How to format your references using the British Journal of Sociology of Education citation style

This is a short guide how to format citations and the bibliography in a manuscript for British Journal of Sociology of Education. For a complete guide how to prepare your manuscript refer to the journal's instructions to authors.

Using reference management software

Typically you don't format your citations and bibliography by hand. The easiest way is to use a reference manager:

PaperpileThe citation style is built in and you can choose it in Settings > Citation Style or Paperpile > Citation Style in Google Docs.
EndNoteDownload the output style file
Mendeley, Zotero, Papers, and othersThe style is either built in or you can download a CSL file that is supported by most references management programs.
BibTeXBibTeX syles are usually part of a LaTeX template. Check the instructions to authors if the publisher offers a LaTeX template for this journal.

Journal articles

Those examples are references to articles in scholarly journals and how they are supposed to appear in your bibliography.

Not all journals organize their published articles in volumes and issues, so these fields are optional. Some electronic journals do not provide a page range, but instead list an article identifier. In a case like this it's safe to use the article identifier instead of the page range.

A journal article with 1 author
Lovelock, James. 2003. “Gaia: The Living Earth.” Nature 426 (6968): 769–770.
A journal article with 2 authors
Nicholson, Donald W., and Nancy A. Thornberry. 2003. “Apoptosis. Life and Death Decisions.” Science (New York, N.Y.) 299 (5604): 214–215.
A journal article with 3 authors
Lohmann, Christian, Karen L. Myhr, and Rachel O. L. Wong. 2002. “Transmitter-Evoked Local Calcium Release Stabilizes Developing Dendrites.” Nature 418 (6894): 177–181.
A journal article with 11 or more authors
Baker, D. N., S. G. Kanekal, X. Li, S. P. Monk, J. Goldstein, and J. L. Burch. 2004. “An Extreme Distortion of the Van Allen Belt Arising from the ‘Hallowe’en’ Solar Storm in 2003.” Nature 432 (7019): 878–881.

Books and book chapters

Here are examples of references for authored and edited books as well as book chapters.

An authored book
Dorronsoro, Bernabé, Patricia Ruiz, Grégoire Danoy, Yoann Pigné, and Pascal Bouvry. 2014. Evolutionary Algorithms for Mobile Ad Hoc Networks. Hoboken, NJ: John Wiley & Sons, Inc.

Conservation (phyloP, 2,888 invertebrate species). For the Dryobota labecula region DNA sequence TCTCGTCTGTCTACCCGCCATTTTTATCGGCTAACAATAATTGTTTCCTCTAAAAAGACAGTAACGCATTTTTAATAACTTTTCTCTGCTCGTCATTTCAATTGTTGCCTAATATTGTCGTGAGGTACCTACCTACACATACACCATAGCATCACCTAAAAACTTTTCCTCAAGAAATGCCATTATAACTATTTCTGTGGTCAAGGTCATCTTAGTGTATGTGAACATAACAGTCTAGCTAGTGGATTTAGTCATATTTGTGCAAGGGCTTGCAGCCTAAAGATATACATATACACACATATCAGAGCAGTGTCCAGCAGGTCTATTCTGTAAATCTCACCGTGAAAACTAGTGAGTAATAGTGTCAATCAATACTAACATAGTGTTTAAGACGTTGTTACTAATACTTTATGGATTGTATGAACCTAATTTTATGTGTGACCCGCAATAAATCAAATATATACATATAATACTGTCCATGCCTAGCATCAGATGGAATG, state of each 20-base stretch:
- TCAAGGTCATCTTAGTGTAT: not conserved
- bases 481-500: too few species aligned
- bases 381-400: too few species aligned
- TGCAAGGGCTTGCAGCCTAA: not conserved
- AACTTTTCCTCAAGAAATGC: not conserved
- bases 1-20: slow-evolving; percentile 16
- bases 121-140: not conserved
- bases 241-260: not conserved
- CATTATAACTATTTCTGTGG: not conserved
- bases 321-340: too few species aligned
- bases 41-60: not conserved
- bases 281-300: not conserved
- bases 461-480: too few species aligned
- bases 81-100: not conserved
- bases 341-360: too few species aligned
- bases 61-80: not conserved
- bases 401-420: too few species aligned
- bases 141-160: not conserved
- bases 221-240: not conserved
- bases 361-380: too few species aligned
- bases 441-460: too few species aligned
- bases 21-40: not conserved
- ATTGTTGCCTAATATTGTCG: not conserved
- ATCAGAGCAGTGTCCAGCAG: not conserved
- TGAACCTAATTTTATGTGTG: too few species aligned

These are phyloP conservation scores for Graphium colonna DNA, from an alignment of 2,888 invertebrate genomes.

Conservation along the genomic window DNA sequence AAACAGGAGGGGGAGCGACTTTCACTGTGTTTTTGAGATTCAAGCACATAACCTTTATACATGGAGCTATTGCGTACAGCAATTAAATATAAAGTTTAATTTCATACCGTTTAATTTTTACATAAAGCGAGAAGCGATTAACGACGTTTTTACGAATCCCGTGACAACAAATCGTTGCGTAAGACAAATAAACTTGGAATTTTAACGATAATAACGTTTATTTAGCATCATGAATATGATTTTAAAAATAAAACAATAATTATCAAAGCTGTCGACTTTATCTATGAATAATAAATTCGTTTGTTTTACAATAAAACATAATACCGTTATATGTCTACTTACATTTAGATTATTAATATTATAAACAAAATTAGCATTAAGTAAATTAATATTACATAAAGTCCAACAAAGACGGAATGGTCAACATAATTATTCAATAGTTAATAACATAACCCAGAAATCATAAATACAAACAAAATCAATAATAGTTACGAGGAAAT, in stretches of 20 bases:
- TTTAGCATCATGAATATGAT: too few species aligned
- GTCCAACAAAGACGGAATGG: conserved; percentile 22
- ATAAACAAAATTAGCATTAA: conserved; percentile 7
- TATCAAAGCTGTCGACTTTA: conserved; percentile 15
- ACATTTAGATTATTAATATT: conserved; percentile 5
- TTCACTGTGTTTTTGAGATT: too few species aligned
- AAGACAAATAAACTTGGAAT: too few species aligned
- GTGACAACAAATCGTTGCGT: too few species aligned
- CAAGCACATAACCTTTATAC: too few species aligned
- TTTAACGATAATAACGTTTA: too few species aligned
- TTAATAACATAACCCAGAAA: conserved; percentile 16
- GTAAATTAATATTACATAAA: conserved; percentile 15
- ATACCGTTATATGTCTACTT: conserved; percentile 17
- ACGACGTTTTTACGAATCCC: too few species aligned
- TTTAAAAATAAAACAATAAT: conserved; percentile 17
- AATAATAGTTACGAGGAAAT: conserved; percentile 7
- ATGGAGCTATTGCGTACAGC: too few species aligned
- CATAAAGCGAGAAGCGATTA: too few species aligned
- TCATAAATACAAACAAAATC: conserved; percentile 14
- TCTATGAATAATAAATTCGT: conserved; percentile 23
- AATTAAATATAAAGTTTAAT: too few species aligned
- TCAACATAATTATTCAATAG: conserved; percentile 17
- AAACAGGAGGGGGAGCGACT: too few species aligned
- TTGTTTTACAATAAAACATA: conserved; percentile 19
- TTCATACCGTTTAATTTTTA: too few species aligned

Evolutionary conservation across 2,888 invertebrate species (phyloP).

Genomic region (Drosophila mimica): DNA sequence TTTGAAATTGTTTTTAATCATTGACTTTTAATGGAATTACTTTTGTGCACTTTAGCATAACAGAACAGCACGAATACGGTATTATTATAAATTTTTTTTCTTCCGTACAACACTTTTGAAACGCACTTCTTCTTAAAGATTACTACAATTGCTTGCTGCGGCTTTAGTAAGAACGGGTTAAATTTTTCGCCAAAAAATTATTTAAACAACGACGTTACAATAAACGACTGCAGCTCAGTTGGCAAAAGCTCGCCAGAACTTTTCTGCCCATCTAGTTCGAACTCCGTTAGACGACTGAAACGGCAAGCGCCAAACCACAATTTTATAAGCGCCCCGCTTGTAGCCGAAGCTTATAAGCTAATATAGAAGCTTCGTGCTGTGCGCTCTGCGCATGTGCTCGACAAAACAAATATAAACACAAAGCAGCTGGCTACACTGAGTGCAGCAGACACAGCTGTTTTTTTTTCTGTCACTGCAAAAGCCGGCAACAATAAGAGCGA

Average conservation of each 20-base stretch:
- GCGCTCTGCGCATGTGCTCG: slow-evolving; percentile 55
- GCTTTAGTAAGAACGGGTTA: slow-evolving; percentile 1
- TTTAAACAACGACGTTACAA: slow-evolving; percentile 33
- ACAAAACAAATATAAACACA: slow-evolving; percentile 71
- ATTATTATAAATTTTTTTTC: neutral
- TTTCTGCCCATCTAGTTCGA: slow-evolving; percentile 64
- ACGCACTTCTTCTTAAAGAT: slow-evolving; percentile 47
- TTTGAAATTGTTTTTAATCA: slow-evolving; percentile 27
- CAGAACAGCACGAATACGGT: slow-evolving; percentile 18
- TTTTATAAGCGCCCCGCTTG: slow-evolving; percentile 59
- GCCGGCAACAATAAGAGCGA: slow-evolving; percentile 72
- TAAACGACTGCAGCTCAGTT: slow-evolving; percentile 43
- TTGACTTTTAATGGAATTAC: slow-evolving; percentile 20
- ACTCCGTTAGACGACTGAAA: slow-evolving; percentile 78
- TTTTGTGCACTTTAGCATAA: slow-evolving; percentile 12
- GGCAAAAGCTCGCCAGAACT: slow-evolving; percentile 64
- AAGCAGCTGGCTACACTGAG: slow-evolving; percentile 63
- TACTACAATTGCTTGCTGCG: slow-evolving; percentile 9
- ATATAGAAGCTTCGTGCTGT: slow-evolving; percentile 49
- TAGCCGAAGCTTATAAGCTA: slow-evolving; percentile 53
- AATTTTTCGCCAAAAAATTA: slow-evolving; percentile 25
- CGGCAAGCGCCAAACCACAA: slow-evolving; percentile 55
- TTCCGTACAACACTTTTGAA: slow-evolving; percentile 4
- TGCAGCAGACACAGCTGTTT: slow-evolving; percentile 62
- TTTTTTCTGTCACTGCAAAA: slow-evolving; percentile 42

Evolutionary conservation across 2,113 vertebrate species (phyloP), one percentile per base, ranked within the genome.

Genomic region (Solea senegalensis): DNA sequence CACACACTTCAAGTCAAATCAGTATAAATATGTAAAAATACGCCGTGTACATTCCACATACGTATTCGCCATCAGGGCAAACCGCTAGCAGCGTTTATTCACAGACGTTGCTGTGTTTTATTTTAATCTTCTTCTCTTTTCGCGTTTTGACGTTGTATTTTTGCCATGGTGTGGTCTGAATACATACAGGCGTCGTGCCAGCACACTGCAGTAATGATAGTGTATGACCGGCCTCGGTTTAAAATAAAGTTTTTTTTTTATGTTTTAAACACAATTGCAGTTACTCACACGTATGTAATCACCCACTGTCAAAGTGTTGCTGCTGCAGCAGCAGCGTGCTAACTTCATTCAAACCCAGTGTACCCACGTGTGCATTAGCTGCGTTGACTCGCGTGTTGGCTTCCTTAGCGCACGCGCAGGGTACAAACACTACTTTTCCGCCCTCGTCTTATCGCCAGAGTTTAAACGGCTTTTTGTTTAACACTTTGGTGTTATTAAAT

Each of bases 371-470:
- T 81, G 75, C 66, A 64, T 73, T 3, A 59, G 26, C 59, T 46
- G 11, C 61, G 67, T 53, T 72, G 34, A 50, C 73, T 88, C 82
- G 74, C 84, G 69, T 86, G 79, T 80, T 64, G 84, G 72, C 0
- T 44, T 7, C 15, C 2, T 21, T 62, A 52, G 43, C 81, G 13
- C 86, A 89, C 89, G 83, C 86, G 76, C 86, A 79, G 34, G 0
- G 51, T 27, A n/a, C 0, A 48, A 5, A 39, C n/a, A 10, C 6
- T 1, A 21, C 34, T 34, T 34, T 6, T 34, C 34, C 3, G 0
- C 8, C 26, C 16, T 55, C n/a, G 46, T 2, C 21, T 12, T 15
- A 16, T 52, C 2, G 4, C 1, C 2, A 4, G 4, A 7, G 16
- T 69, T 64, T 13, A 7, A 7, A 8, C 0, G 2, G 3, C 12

An edited book
Hamilton, Sarah C. 2012. Geometric Control of Patterned Linear Systems. Edited by Mireille E. Broucke. Vol. 428. Lecture Notes in Control and Information Sciences. Berlin, Heidelberg: Springer.
A chapter in an edited book
Nečasová, Šárka, and Stanislav Kračmar. 2016. “Fundamental Solution of the Stationary Problem.” In Navier-Stokes Flow Around a Rotating Obstacle: Mathematical Analysis of Its Asymptotic Behavior, edited by Stanislav Kracmar, 25–38. Atlantis Briefs in Differential Equations. Paris: Atlantis Press.

Web sites

Sometimes references to web sites should appear directly in the text rather than in the bibliography. Refer to the Instructions to authors for British Journal of Sociology of Education.

Blog post
Andrew, Elise. 2015. “Why Is It So Cold In Here? Setting The Office Thermostat Right – For Both Sexes.” IFLScience. IFLScience.


This example shows the general structure used for government reports, technical reports, and scientific reports. If you can't locate the report number then it might be better to cite the report as a book. For reports it is usually not individual people that are credited as authors, but a governmental department or agency like "U. S. Food and Drug Administration" or "National Cancer Institute".

Government report
Government Accountability Office. 2015. Transportation Safety: Results of Collection of Information on State Permitting Practices for Oversize Vehicles (GAO-15-235SP, February 2015), an E-Supplement to GAO-15-236 [Reissued on February 27, 2015]. GAO-15-235SP. Washington, DC: U.S. Government Printing Office.

Theses and dissertations

Theses including Ph.D. dissertations, Master's theses or Bachelor theses follow the basic format outlined below.

Doctoral dissertation
Sorensen, Thomas R. 2010. “The Use of Classroom Walk-Through Observations as a Strategy to Improve Teaching and Learning: A Student Centered Perspective.” Doctoral dissertation, St. Charles, MO: Lindenwood University.

News paper articles

Unlike scholarly journals, news papers do not usually have a volume and issue number. Instead, the full date and page number is required for a correct reference.

New York Times article
Saslow, Linda. 2009. “Big Breaks on Unpaid Parking Tickets, for a Limited Time Only.” New York Times, March 15.

In-text citations

References should be cited in the text by name and year in parentheses:

This sentence cites one reference (Lovelock 2003).
This sentence cites two references (Lovelock 2003; Nicholson and Thornberry 2003).

Here are examples of in-text citations with multiple authors:

  • Two authors: (Nicholson and Thornberry 2003)
  • Three authors: (Lohmann, Myhr, and Wong 2002)
  • 4 or more authors: (Baker et al. 2004)

About the journal

Full journal titleBritish Journal of Sociology of Education
AbbreviationBr. J. Sociol. Educ.
ISSN (print)0142-5692
ISSN (online)1465-3346
Sociology and Political Science

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